Steam's In-Home Steaming Is a Wake-up Call for Windows, Linux Is Growing Stronger
The latest feature in Steam is a powerful signal for developers
Now that Valve has made the In-Home Steaming feature available to everyone who is using Steam, you might ask yourself if it's of any use for the majority of the Linux players, but that's not the most important question. This seemingly unimportant feature has much broader implications and it might be the game changer in the competition between Windows and Linux.There is no doubt that Windows is a much better gaming OS than Linux right now. That simple fact has nothing to do with something that can be done only by Windows, but with the support for the platform from third parties.
For years, Windows has been the go-to choice for game developers and hardware manufacturers. This is the equivalent of a trench being dug over the course of many years, and Windows is in a very good position.
If NVIDIA, AMD, and Intel tomorrow started to put the same effort in the Linux drivers as they do for the Windows ones, the two platforms would eventually become evenly matched. That is not the case and it won't happen, at least not in the foreseeable future.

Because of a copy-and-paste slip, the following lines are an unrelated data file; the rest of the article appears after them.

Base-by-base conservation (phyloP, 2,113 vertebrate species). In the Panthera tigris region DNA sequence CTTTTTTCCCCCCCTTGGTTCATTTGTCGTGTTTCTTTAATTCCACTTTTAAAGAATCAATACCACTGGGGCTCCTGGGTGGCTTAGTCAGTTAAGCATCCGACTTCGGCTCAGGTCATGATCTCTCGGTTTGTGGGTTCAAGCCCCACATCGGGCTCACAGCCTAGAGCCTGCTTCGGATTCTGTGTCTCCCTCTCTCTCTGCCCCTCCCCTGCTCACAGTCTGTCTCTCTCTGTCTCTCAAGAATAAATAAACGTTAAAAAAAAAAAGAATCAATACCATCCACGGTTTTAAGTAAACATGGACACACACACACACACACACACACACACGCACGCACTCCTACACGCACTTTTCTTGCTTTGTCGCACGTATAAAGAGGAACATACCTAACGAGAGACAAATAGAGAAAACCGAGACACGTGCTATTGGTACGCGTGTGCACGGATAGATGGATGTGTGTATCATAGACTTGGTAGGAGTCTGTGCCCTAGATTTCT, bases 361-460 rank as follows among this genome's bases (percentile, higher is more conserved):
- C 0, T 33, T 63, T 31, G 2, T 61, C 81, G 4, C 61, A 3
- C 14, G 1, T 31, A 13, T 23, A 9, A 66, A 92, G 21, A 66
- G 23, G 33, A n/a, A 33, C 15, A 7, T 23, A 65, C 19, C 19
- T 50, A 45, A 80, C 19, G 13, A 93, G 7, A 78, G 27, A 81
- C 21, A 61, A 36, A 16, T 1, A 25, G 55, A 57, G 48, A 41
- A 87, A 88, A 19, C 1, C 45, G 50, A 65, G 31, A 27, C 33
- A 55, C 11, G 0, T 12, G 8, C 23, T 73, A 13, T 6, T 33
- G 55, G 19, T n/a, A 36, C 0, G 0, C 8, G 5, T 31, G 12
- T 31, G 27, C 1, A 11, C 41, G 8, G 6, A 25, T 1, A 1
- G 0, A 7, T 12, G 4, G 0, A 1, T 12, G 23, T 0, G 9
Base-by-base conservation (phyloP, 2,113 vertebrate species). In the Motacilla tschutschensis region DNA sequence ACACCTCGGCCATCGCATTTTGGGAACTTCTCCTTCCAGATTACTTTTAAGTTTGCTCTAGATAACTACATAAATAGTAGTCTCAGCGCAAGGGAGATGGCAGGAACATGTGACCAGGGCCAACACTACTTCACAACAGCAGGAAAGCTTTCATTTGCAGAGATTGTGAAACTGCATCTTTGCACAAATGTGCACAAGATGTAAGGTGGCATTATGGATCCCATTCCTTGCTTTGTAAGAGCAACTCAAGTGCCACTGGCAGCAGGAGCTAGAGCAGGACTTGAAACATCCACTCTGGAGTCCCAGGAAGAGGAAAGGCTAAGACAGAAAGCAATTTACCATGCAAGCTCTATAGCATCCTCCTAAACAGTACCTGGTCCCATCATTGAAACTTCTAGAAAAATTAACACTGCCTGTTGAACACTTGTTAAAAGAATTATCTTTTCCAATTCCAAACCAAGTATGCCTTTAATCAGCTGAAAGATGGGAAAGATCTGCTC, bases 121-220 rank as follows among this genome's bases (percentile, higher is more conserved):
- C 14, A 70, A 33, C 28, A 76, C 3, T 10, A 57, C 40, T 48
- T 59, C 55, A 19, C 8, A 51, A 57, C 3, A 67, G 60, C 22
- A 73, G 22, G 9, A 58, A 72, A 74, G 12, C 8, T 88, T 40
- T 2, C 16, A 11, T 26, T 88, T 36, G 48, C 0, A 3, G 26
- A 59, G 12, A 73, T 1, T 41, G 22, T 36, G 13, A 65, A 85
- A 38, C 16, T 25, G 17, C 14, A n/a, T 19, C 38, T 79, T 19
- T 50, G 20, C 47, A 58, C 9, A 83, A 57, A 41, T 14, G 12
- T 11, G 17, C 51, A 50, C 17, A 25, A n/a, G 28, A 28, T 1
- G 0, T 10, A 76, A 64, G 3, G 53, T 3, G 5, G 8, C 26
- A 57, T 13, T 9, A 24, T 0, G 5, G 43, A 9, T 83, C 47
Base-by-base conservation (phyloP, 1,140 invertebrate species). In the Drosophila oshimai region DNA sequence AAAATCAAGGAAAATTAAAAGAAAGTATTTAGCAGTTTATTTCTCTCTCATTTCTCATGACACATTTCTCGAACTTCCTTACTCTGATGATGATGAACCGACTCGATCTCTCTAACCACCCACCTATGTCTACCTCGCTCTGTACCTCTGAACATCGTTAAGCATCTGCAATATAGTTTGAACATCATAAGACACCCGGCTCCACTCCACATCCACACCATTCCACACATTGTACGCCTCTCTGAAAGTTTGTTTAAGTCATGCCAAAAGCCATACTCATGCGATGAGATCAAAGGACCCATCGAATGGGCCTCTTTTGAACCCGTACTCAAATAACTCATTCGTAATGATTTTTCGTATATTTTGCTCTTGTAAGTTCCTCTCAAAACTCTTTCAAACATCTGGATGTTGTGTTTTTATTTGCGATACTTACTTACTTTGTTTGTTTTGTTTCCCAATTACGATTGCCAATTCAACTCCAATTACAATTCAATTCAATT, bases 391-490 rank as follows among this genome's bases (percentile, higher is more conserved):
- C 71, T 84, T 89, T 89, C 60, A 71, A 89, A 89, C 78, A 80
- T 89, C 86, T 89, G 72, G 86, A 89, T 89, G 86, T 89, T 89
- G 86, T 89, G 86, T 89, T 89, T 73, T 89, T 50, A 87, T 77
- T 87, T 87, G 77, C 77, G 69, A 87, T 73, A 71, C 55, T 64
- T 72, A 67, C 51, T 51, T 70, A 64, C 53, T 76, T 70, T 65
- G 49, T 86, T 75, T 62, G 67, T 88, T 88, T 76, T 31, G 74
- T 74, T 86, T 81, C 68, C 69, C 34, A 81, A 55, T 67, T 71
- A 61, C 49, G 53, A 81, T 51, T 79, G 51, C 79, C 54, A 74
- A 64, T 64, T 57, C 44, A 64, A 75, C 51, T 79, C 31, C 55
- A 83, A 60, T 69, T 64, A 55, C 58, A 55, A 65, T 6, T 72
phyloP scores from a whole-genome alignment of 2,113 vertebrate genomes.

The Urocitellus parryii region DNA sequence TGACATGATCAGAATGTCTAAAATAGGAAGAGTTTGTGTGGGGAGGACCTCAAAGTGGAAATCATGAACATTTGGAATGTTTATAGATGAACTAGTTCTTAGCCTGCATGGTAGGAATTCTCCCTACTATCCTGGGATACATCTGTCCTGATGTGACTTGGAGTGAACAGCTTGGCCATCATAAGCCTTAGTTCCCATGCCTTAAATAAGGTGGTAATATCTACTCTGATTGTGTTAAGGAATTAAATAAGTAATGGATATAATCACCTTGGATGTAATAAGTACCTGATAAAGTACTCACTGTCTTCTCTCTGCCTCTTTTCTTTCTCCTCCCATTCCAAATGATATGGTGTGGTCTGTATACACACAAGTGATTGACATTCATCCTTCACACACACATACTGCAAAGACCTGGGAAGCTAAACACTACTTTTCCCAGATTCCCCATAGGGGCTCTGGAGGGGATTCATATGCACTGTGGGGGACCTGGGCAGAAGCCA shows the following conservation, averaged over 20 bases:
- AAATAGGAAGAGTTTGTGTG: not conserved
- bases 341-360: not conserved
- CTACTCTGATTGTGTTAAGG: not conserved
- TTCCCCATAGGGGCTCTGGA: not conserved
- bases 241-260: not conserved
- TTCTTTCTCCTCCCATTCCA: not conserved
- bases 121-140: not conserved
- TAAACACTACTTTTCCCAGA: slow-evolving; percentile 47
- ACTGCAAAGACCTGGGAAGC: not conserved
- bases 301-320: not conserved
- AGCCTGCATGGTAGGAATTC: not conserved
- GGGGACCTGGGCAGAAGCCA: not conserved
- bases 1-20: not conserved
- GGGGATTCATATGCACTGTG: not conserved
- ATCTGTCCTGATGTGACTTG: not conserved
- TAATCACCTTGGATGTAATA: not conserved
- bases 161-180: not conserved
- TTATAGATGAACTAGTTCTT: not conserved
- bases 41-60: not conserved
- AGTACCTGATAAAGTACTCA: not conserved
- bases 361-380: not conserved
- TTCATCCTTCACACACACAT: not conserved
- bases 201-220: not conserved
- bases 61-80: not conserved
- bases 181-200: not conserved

Valve, on the other hand, is making the same bet, a bet that the companies mentioned above are not willing to make. The Steam developers think that Linux is the future and they are playing a very long game. They don't care that Linux has about 1.5% of the desktop market and that Windows seems to be present everywhere.
This is why they made In-Home Streaming, a feature that allows Linux users to stream the games from a Windows computer. As it stands right now, this seems like a pointless exercise. If the user already has a Windows computer capable of running games, why would they stream the same content on another PC running Linux?
In-Home Streaming is a feature that will be used primarily when the Steam Machine console finally arrives, but it's also a little more than that. It's also a wake-up call for game developers and for hardware manufacturers that Linux is becoming a power and that they need to be ready for it.
It's not a difficult feature to use and people shouldn't have a problem employing it, but this is more than it looks like. Microsoft's Windows is finally being challenged by an outsider, and Valve is the tip of the spear. Whether they will manage to move this giant out its trench remains to be seen, but the first steps have been taken.